Commercial Contracts

  • May 29, 2024

    Amazon Shouldn't Escape BIPA Suit, Judge Recommends

    A Washington federal magistrate judge on Wednesday recommended that the court should not toss a suit alleging Amazon.com Inc. collected facial scans of teens playing a popular video game without proper disclosures or consent, saying the plaintiff sufficiently alleges that Amazon knowingly obtained the data and disseminated it.

  • May 29, 2024

    Pot Co. Must Face Calif. City's Counterclaims In License Battle

    A California cannabis company and entrepreneur can't escape counterclaims that they failed to pay fees associated with a commercial license to sell in the city of Baldwin Park — the same municipality whose officials they claim helped swindle him out of nearly $1 million — a federal judge ruled Tuesday.

  • May 29, 2024

    Bankrupt EV Charger Co. Execs Hid Liquidity Woes, Suit Says

    Three current and former executives of bankrupt electric-vehicle charging infrastructure company Charge Enterprises Inc. face an investor's proposed class action claiming the executives concealed a liquidity crisis involving the company's founder and his investment advisory firm that allegedly precipitated Charge's bankruptcy.

  • May 29, 2024

    Russian Subway Franchisee Can't Tank Arbitral Awards

    A Manhattan federal judge said he won't let a Russian Subway franchise owner win its contract dispute with the sandwich giant, instead granting the fast-food chain's petition to confirm two arbitral awards while denying the franchisee's bid to vacate them.

  • May 29, 2024

    Surety Seeks Over $2.75M In Prison Fencing Work Coverage

    A construction surety told a West Virginia federal court Wednesday that subcontractors for a prison fencing project must reimburse it for more than $2.75 million in losses it incurred while settling faulty work claims asserted by the project's general contractor.

  • May 29, 2024

    Celadon Execs Seek Toss Of TA Dispatch Chancery Suit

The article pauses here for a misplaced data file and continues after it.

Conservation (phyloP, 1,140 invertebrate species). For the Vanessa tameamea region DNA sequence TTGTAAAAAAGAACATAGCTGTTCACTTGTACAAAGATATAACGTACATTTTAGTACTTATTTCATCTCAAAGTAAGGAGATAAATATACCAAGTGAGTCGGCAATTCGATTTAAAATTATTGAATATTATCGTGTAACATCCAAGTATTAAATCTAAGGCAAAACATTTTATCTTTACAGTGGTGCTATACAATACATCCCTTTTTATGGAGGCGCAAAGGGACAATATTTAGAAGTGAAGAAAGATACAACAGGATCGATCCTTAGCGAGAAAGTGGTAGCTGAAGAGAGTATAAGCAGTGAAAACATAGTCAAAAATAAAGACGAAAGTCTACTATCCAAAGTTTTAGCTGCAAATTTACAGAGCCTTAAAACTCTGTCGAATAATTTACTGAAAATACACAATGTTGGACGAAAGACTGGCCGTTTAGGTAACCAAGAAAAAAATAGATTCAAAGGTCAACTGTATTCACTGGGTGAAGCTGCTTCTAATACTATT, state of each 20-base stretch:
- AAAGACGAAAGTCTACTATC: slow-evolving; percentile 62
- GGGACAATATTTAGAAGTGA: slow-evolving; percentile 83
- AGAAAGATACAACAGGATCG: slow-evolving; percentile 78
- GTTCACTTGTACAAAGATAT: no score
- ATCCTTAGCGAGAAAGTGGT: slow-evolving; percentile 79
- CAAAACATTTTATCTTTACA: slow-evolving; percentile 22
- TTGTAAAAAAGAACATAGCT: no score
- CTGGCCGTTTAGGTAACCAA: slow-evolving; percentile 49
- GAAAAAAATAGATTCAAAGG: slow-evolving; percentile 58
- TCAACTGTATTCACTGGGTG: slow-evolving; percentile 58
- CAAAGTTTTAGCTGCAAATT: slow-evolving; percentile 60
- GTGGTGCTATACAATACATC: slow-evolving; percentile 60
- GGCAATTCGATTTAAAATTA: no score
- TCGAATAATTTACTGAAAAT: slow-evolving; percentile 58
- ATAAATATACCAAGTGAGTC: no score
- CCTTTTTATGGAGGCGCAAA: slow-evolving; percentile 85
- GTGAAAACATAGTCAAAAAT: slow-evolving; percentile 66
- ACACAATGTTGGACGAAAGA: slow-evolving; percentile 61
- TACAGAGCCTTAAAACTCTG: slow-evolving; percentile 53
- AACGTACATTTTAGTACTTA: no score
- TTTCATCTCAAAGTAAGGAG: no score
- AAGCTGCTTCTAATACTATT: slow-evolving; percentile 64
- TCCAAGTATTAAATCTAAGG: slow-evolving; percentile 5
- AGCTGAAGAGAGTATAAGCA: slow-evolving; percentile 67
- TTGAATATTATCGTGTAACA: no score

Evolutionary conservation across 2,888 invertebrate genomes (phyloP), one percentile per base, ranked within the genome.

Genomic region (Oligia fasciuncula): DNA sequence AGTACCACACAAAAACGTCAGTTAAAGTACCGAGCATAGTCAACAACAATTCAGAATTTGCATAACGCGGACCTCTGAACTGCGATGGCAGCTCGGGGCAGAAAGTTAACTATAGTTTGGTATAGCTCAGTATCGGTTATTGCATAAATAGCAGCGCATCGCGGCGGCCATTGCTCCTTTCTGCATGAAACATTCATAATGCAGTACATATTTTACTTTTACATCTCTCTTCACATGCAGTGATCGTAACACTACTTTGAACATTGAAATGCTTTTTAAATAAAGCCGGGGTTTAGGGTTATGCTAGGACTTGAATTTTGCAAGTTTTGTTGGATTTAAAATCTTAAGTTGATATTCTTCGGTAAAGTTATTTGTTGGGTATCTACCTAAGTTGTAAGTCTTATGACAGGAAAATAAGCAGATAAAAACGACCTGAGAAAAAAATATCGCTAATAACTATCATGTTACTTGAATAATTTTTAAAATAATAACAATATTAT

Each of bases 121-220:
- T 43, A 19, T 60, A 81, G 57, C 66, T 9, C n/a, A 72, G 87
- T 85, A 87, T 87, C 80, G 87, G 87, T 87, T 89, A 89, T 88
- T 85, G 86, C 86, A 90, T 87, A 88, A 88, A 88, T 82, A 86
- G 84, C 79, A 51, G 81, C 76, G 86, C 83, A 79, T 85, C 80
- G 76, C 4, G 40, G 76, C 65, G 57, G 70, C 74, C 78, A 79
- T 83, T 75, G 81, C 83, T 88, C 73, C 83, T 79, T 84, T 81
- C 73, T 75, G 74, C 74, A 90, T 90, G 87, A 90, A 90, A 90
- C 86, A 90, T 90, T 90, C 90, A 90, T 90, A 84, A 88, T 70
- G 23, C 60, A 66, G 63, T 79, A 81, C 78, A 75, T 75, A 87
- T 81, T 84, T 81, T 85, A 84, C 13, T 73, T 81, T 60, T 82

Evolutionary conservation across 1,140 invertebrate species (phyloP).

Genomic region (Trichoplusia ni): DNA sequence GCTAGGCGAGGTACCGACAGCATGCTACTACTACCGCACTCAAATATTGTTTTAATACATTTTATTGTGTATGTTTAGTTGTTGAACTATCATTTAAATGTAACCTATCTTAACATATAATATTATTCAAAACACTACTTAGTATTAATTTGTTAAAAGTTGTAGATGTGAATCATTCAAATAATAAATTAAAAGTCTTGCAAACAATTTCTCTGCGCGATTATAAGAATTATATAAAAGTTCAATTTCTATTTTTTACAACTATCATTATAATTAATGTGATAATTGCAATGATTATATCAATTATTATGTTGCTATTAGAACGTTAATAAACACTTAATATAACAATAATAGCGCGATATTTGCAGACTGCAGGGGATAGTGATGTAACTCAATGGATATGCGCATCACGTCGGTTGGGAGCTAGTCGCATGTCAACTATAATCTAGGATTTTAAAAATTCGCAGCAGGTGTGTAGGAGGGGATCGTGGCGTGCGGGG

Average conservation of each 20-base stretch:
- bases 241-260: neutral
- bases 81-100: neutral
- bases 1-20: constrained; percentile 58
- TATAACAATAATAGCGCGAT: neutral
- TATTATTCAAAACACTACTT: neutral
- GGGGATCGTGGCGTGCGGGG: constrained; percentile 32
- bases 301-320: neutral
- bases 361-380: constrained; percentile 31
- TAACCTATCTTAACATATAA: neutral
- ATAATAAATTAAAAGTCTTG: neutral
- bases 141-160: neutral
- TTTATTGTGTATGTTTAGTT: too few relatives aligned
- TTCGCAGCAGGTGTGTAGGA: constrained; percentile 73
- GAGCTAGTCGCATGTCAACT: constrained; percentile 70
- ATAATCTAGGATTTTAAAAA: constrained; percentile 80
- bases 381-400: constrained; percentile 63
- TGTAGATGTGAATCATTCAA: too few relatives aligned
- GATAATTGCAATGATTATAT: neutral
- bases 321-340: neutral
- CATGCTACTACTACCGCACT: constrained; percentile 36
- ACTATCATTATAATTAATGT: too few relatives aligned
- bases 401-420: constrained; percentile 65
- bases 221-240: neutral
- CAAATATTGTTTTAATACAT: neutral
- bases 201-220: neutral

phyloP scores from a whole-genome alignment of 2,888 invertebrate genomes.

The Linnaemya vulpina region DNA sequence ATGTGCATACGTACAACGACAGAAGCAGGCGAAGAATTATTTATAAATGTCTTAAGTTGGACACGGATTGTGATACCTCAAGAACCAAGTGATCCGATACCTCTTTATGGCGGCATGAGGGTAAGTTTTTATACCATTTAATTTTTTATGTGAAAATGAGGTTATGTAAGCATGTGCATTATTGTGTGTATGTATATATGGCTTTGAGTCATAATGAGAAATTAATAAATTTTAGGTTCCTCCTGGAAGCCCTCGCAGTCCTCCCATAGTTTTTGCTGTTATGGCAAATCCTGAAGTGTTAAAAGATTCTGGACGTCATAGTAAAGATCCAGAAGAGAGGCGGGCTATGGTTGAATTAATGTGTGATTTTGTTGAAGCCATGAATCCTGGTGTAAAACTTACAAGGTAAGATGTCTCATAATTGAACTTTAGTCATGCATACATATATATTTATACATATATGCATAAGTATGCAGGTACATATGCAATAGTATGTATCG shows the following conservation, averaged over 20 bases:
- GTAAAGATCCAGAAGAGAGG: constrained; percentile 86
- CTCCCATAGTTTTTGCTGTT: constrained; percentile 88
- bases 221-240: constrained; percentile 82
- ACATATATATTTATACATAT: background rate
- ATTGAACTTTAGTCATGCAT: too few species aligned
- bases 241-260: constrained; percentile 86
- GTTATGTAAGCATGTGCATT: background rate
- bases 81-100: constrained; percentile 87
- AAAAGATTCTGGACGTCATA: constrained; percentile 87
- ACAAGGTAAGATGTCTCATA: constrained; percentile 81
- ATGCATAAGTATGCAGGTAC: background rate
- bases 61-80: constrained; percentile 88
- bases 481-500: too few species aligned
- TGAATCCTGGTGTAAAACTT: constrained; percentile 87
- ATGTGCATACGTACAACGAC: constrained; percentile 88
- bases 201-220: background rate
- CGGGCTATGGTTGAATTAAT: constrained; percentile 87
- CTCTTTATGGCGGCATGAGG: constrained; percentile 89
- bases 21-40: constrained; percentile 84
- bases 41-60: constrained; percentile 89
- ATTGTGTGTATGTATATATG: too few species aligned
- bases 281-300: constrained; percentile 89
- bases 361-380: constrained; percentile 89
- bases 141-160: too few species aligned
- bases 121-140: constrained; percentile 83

Former executives of now-defunct Celadon Group Inc. who sold its business assets a few months before the transport and logistics company went bankrupt told Delaware's Court of Chancery on Wednesday that a lawsuit from the disgruntled Alabama buyer should be dismissed because it lacks specifics and rehashes already-settled claims.

  • May 29, 2024

    Microsoft's Post-Merger Layoffs Cited In I-Told-You-So Appeal

    A private group of gamers is pointing to Microsoft's recent layoffs of 1,900 Activision and XBox employees as evidence of market harms stemming from Microsoft Corp.'s acquisition of Activision Blizzard Inc., as the group seeks to revive a private antitrust suit challenging the merger in the Ninth Circuit.

  • May 29, 2024

    Honeywell Ends Suit Over $8.75M Bond For Army Base Work

    A Pennsylvania federal court has approved a request from Honeywell International Inc. to drop its lawsuit over an $8.75 million performance bond whose issuer allegedly balked at paying to replace a bankrupt subcontractor for a long-delayed job at the Tobyhanna Army Depot.

  • May 29, 2024

    Dealer Faults Trucking Co. For Damage To Yacht In $1.4M Suit

    A North Carolina boat dealer is seeking a quick exit from a suit by a yacht owner seeking more than $1.4 million for damage that a yacht sustained during transport across the East Coast, arguing that the trucking company that was hauling the yacht is to blame.

  • May 29, 2024

    NBA Star's Marketing Biz Says Dish Owes $1.4M

    A company owned by Los Angeles Clippers point guard Russell Westbrook sued Dish Wireless in Colorado federal court, accusing the satellite television service provider of not paying more than $1.4 million in invoices for marketing services the basketball player's business provided under a 2021 contract.

  • May 29, 2024

    BofA Sued Over 'Confusing' Automatic Card Payment Terms

    Bank of America has been hit with a proposed class action in New York federal court over its "confusing" automatic credit card payment options that charge monthly interest even when a customer pays the balance in full.

  • May 29, 2024

    NLRB Wants Subpoenas Enforced In Calif. Tribal Casino Row

    The National Labor Relations Board has gone to federal court to enforce its subpoenas seeking a list of casino workers in a proposed bargaining unit, saying the refusals of a California tribe and a gaming company to provide the information are impeding an agency investigation.

  • May 29, 2024

    9th Circ. Affirms Dismissal Of Doctor's Military Bias Suit

    An Arizona hospital defeated a doctor's discrimination lawsuit for the second time, with the Ninth Circuit upholding an Arizona federal judge's decision to toss the doctor's claims that the hospital showed bias against his military status by not renewing his contract after he deployed.

  • May 28, 2024

    Judge Hints Amazon Can't Avoid BIPA Suit For Stored Data

    A Washington federal judge pushed back Tuesday against Amazon's claims it cannot be sued for data that merely passed through its servers, noting that Illinois' biometric privacy law doesn't just create liabilities for the original data collector.